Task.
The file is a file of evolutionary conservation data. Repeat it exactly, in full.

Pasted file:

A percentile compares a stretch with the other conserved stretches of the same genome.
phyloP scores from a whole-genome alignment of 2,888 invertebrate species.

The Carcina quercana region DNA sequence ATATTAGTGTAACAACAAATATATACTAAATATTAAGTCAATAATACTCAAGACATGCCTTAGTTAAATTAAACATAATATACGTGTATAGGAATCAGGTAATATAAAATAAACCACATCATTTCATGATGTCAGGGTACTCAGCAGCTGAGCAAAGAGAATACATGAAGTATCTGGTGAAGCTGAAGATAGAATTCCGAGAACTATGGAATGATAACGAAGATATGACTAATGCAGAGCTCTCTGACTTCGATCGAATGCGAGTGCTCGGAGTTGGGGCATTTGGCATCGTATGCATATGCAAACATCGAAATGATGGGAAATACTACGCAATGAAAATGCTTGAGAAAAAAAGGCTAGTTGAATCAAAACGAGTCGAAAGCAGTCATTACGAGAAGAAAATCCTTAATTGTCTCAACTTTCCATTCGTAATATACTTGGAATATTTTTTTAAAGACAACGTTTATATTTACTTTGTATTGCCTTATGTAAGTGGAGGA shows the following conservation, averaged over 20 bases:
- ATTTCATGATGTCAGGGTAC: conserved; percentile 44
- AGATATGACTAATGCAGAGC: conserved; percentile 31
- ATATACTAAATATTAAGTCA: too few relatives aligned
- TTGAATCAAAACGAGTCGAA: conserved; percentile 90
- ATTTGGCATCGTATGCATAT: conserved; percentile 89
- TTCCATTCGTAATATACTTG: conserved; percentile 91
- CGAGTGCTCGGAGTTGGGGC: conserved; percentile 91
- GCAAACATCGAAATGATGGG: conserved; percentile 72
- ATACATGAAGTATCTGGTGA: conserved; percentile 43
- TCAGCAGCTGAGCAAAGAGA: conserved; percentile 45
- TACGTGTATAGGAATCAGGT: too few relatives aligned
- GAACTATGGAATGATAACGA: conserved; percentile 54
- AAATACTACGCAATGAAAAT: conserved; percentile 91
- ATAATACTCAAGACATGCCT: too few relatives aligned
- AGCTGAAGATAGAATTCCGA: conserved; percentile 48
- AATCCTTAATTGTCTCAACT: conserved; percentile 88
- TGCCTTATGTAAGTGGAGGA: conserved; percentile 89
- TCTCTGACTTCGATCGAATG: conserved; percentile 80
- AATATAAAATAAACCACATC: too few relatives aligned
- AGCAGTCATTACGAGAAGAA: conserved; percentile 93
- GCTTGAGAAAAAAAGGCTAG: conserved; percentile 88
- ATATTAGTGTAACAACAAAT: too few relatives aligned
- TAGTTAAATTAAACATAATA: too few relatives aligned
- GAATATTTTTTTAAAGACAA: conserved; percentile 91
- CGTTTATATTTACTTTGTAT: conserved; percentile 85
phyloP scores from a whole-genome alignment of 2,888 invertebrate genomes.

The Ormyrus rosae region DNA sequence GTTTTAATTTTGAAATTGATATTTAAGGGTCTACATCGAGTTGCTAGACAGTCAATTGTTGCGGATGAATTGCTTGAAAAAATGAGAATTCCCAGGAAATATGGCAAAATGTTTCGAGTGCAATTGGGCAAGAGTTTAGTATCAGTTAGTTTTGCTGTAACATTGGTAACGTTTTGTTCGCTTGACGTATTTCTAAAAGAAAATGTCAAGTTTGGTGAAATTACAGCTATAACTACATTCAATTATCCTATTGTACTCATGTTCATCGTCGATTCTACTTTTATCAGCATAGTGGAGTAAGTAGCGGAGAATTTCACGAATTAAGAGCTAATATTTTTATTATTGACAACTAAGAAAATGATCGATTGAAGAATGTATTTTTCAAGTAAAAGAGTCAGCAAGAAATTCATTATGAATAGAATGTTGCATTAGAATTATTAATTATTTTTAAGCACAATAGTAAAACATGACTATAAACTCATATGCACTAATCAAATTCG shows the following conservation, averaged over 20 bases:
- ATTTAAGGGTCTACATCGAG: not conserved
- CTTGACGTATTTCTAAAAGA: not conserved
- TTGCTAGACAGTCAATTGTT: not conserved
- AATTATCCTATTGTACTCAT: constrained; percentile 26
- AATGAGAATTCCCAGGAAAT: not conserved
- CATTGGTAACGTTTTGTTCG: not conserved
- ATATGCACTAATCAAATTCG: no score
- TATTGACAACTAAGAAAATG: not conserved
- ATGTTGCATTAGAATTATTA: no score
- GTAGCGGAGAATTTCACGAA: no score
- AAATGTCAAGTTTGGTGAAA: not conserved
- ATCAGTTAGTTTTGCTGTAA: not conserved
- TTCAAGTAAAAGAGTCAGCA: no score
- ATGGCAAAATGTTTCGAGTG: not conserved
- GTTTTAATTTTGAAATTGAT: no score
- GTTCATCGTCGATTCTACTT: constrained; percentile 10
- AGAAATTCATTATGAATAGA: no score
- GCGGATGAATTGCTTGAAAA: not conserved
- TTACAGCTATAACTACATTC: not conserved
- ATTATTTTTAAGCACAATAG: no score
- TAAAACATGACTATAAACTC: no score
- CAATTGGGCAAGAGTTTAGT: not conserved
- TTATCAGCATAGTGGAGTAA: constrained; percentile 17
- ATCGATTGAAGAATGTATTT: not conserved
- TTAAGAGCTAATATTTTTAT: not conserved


A percentile compares a stretch with the other conserved stretches of the same genome.
phyloP scores from a whole-genome alignment of 2,888 invertebrate species.

The Carcina quercana region DNA sequence ATATTAGTGTAACAACAAATATATACTAAATATTAAGTCAATAATACTCAAGACATGCCTTAGTTAAATTAAACATAATATACGTGTATAGGAATCAGGTAATATAAAATAAACCACATCATTTCATGATGTCAGGGTACTCAGCAGCTGAGCAAAGAGAATACATGAAGTATCTGGTGAAGCTGAAGATAGAATTCCGAGAACTATGGAATGATAACGAAGATATGACTAATGCAGAGCTCTCTGACTTCGATCGAATGCGAGTGCTCGGAGTTGGGGCATTTGGCATCGTATGCATATGCAAACATCGAAATGATGGGAAATACTACGCAATGAAAATGCTTGAGAAAAAAAGGCTAGTTGAATCAAAACGAGTCGAAAGCAGTCATTACGAGAAGAAAATCCTTAATTGTCTCAACTTTCCATTCGTAATATACTTGGAATATTTTTTTAAAGACAACGTTTATATTTACTTTGTATTGCCTTATGTAAGTGGAGGA shows the following conservation, averaged over 20 bases:
- ATTTCATGATGTCAGGGTAC: conserved; percentile 44
- AGATATGACTAATGCAGAGC: conserved; percentile 31
- ATATACTAAATATTAAGTCA: too few relatives aligned
- TTGAATCAAAACGAGTCGAA: conserved; percentile 90
- ATTTGGCATCGTATGCATAT: conserved; percentile 89
- TTCCATTCGTAATATACTTG: conserved; percentile 91
- CGAGTGCTCGGAGTTGGGGC: conserved; percentile 91
- GCAAACATCGAAATGATGGG: conserved; percentile 72
- ATACATGAAGTATCTGGTGA: conserved; percentile 43
- TCAGCAGCTGAGCAAAGAGA: conserved; percentile 45
- TACGTGTATAGGAATCAGGT: too few relatives aligned
- GAACTATGGAATGATAACGA: conserved; percentile 54
- AAATACTACGCAATGAAAAT: conserved; percentile 91
- ATAATACTCAAGACATGCCT: too few relatives aligned
- AGCTGAAGATAGAATTCCGA: conserved; percentile 48
- AATCCTTAATTGTCTCAACT: conserved; percentile 88
- TGCCTTATGTAAGTGGAGGA: conserved; percentile 89
- TCTCTGACTTCGATCGAATG: conserved; percentile 80
- AATATAAAATAAACCACATC: too few relatives aligned
- AGCAGTCATTACGAGAAGAA: conserved; percentile 93
- GCTTGAGAAAAAAAGGCTAG: conserved; percentile 88
- ATATTAGTGTAACAACAAAT: too few relatives aligned
- TAGTTAAATTAAACATAATA: too few relatives aligned
- GAATATTTTTTTAAAGACAA: conserved; percentile 91
- CGTTTATATTTACTTTGTAT: conserved; percentile 85
phyloP scores from a whole-genome alignment of 2,888 invertebrate genomes.

The Ormyrus rosae region DNA sequence GTTTTAATTTTGAAATTGATATTTAAGGGTCTACATCGAGTTGCTAGACAGTCAATTGTTGCGGATGAATTGCTTGAAAAAATGAGAATTCCCAGGAAATATGGCAAAATGTTTCGAGTGCAATTGGGCAAGAGTTTAGTATCAGTTAGTTTTGCTGTAACATTGGTAACGTTTTGTTCGCTTGACGTATTTCTAAAAGAAAATGTCAAGTTTGGTGAAATTACAGCTATAACTACATTCAATTATCCTATTGTACTCATGTTCATCGTCGATTCTACTTTTATCAGCATAGTGGAGTAAGTAGCGGAGAATTTCACGAATTAAGAGCTAATATTTTTATTATTGACAACTAAGAAAATGATCGATTGAAGAATGTATTTTTCAAGTAAAAGAGTCAGCAAGAAATTCATTATGAATAGAATGTTGCATTAGAATTATTAATTATTTTTAAGCACAATAGTAAAACATGACTATAAACTCATATGCACTAATCAAATTCG shows the following conservation, averaged over 20 bases:
- ATTTAAGGGTCTACATCGAG: not conserved
- CTTGACGTATTTCTAAAAGA: not conserved
- TTGCTAGACAGTCAATTGTT: not conserved
- AATTATCCTATTGTACTCAT: constrained; percentile 26
- AATGAGAATTCCCAGGAAAT: not conserved
- CATTGGTAACGTTTTGTTCG: not conserved
- ATATGCACTAATCAAATTCG: no score
- TATTGACAACTAAGAAAATG: not conserved
- ATGTTGCATTAGAATTATTA: no score
- GTAGCGGAGAATTTCACGAA: no score
- AAATGTCAAGTTTGGTGAAA: not conserved
- ATCAGTTAGTTTTGCTGTAA: not conserved
- TTCAAGTAAAAGAGTCAGCA: no score
- ATGGCAAAATGTTTCGAGTG: not conserved
- GTTTTAATTTTGAAATTGAT: no score
- GTTCATCGTCGATTCTACTT: constrained; percentile 10
- AGAAATTCATTATGAATAGA: no score
- GCGGATGAATTGCTTGAAAA: not conserved
- TTACAGCTATAACTACATTC: not conserved
- ATTATTTTTAAGCACAATAG: no score
- TAAAACATGACTATAAACTC: no score
- CAATTGGGCAAGAGTTTAGT: not conserved
- TTATCAGCATAGTGGAGTAA: constrained; percentile 17
- ATCGATTGAAGAATGTATTT: not conserved
- TTAAGAGCTAATATTTTTAT: not conserved